The earliest developmental signs of a complex chromatin organization, including the distinction between heterochromatin and euchromatin, appear during the maternal-to-zygotic (MTZ) transition between oocyte fertilization and the transcriptional activation of the zygotic genome59,64,65,66,67. During the MTZ transition, maternally-deposited material in the oocyte progressively wanes as zygotic genes become transcriptionally active64,65,66. Processes occurring along the MTZ transition occur at the expense of finite amounts of mostly maternally-deposited material68,69. During the MTZ transition, sperm-derived chromosomes undergo intensive chromatin remodeling due to the replacement of protamines by maternally-deposited histones and new chromatin is formed after each zygotic division, which requires substantial amounts of chromatin-forming elements64,65,66.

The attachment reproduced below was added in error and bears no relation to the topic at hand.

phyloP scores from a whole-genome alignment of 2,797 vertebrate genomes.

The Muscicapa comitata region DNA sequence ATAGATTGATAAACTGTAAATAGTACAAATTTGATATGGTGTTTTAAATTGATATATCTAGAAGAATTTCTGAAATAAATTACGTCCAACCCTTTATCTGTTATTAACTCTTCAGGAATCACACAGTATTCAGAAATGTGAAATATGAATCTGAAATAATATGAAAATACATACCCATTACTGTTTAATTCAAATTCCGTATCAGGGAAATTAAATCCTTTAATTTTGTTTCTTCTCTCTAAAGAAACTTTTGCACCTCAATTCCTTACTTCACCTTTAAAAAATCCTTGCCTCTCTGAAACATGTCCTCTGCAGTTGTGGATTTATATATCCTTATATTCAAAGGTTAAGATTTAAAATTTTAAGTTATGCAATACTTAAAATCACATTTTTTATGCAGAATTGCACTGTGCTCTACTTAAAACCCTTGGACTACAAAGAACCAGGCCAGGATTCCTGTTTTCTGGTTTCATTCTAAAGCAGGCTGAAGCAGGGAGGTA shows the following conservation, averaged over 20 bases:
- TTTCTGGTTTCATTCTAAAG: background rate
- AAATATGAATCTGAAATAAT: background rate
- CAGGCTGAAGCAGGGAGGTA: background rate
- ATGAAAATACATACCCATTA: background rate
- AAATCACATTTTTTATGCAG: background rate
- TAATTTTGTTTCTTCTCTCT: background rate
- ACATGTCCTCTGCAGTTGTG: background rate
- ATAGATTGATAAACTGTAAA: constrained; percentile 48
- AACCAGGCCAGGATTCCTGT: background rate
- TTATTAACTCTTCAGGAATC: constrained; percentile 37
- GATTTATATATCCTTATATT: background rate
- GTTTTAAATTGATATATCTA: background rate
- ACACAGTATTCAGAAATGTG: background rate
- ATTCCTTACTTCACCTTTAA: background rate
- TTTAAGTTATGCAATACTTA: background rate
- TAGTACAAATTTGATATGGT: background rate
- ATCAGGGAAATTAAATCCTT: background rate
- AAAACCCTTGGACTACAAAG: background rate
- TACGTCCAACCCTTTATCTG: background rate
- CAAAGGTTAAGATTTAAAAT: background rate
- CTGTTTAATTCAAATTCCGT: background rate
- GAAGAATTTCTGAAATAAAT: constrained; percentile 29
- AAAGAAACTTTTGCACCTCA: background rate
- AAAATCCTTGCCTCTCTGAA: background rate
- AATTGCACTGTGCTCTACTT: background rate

In principle, variations in genetic and non-genetic determinants of chromatin organization at this critical point in development, when there is no distinction between somatic and germ lines, may prime the early establishment of an altered organization that could then be propagated. The sexual dimorphism many species show for the overall genomic content in heterochromatic repetitive DNA exemplifies how variations in such determinants may modulate the early establishment of chromatin organization. Y chromosomes, which are mostly heterochromatic and enriched in repetitive DNA70, act as a sink for chromatin-forming elements when such elements are found in limited amounts71,72. Thus, whether a sperm nucleus contains an X or Y chromosome results in a different deployment of chromatin-forming elements throughout the genome in female and in male zygotes. This leads to sexually dimorphic chromatin organization that can subsequently bias transcriptomal, epigenetic, and phenotypic traits31,73. Therefore, it could be expected that environmentally-driven quantitative and/or qualitative alterations in chromatin-forming elements deposited in gametes by each parent primed sexually dimorphic alterations in chromatin organization immediately after fertilization. Consequently, sexually dimorphic disruptions in chromatin organization in animals directly or ancestrally exposed to environmental stressors might be a first indication that such stressors could result in alterations of those chromatin-forming elements in gametes needed for the early establishment of chromatin organization just after fertilization.